UTM political groups gear up for election season

The two student political organizations at UTM are planning various activities leading up to the Nov. 8 general election.

Alex Joyner, president of UTM College Republicans, said the group will hold a kickoff informational meeting at 5:30 p.m. Thursday, Sept. 8, in 111 Boling University Center. Everybody is invited to attend for free pizza, to discuss T-shirt ideas, and to make plans for the upcoming year.

Brandy Cochran, president of UTM College Democrats, said the group will meet at 5 p.m. every Thursday in 309 Gooch Hall. Cochran noted that the group participated in the Soybean Festival parade with the Weakley County Democratic Party and will also be working the Weakley County Democrats’ booth at the festival.

As for Homecoming activities, “we plan on having a brilliant tent at Tent City this year with Hillary Clinton campaign activities, local candidate information and explanations why not to vote for (Republican) Donald Trump,” she said.

Cochran said of the College Democrats’ informational meeting that “most students we have polled have said that they did not know they could vote in Weakley County and thought they would have to drive all the way home in order to vote, which has kept most of them from voting at all, so we want to change that.”

While many students and faculty already may have decided on which candidates they support, locally and nationally, the presidents and faculty advisers for both College Democrats and College Republicans have some points for potential voters.

“We are running a negative campaign against Donald Trump. At this point, especially, because we know a lot of millennials and college students wanted Bernie (Sanders) to win the primaries and didn’t, and instead of trying to get people on the Hillary (Clinton) bandwagon,” Cochran said. She added that despite the publicized email scandals and no matter what is going on, “a Democratic administration is better than a Republican administration, period.”

“What we want to do is as (College Republicans) is we want to show students on campus and provide information about the election to keep them informed,” Joyner said. “We focus more on the right side of things, but we definitely inform on the sides of the issues basically just to equip them with information.”

Dr. Chara Van Horn, faculty adviser for the College Democrats, said the students will be campaigning for the local Democratic state representative candidate, Angela Callis, as well as for the Hillary Clinton campaign.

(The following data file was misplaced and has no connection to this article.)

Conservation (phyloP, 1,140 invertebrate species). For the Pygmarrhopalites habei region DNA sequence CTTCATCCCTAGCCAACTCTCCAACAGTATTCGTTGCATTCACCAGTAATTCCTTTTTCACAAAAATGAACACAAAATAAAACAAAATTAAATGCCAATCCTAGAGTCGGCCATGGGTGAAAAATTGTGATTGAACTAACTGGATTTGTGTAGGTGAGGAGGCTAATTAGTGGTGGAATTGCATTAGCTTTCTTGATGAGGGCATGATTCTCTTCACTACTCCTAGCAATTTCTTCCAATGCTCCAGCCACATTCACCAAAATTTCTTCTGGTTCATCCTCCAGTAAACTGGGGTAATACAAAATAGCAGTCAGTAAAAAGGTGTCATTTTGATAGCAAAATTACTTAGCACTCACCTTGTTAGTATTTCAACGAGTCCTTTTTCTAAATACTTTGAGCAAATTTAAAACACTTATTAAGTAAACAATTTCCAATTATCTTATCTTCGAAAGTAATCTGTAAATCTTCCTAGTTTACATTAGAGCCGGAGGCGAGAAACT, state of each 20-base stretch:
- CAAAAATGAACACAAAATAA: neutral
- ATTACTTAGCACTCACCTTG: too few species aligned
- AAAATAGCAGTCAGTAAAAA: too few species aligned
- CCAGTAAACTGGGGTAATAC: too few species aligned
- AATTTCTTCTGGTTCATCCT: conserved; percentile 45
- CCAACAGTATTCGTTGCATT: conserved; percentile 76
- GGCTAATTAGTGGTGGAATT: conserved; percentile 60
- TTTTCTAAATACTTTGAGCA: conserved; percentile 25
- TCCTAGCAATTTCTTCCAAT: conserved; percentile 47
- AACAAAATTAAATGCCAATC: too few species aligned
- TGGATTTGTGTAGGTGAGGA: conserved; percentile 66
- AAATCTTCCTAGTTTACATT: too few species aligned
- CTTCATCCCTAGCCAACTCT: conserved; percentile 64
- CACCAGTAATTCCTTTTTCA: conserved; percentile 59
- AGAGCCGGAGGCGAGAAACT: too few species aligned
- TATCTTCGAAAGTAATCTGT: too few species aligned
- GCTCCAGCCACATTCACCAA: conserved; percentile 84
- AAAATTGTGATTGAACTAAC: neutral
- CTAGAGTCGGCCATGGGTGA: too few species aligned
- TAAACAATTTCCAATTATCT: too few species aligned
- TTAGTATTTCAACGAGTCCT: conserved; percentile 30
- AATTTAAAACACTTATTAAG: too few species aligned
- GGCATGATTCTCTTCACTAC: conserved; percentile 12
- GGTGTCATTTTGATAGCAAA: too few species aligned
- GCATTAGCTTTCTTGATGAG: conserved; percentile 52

Dr. Joey Mehlhorn, faculty adviser for the College Republicans, said, “In this presidential election, we see a spike in people being interested in things like that but as far as that goes, we’re focused on the local campaigns, on our congressional campaigns; we don’t have a senatorial campaign this time, of course, so on the presidential campaigns as well.”

Mehlhorn said the organization members are “actively volunteering for different campaigns and things like that.”

When asked about how the different demographic groups influence the political parties, Cochran said, “We all are about the different demographic groups.” Van Horn added, “Democrats in general do very well with the younger demographic with people of color, minority groups, as well as the LGBT community, and women. I have to say that people with disabilities are probably more prone to vote Democratic, especially in this election.”

Joyner said the College Republicans don’t discriminate on any race, gender, etc. “The Republican Party is open to anyone. I don’t think that they’re racist or discriminating.” Mehlhorn added, “The Republican Party is open to all demographic groups. We believe in a ‘big tent’ policy, traditionally. Southern voters are typically a stronghold for most Republicans, but not everywhere. Like in every major political party, we can always do better in our demographics with all groups, for that matter.”

When asked about issues that are most important to the political parties at this time, Cochran said, “The easiest way to sum it up is equality. Everybody in America, period, has the right to worship what they want to or not worship, be the gender they want to be, marry who they want to be in love with. Without these civil liberties, we’re not America in a way.”

“I think that Republicans focus on the fight against ISIS. I think that right now our security is being questioned that Democrats, so far, have done a terrible job with national security,” Joyner said.

“The economy is always a top priority as an important issue for the Democratic Party and without a strong economy, nobody is going to flourish,” Van Horn said.

Mehlhorn also mentioned the economy. “One of the biggest issues that we see in the Republican Party today is still going to be the economy and it’s pretty much always a standard one or two, so I would say it’s a big issue. The economy’s still not doing exactly as well as we would like to see. We still have lots of people out of work that don’t have jobs.  The business climate is definitely shifting and changing in the global market and how are we going to compete and go forward as a concern for a lot of people,” he said.


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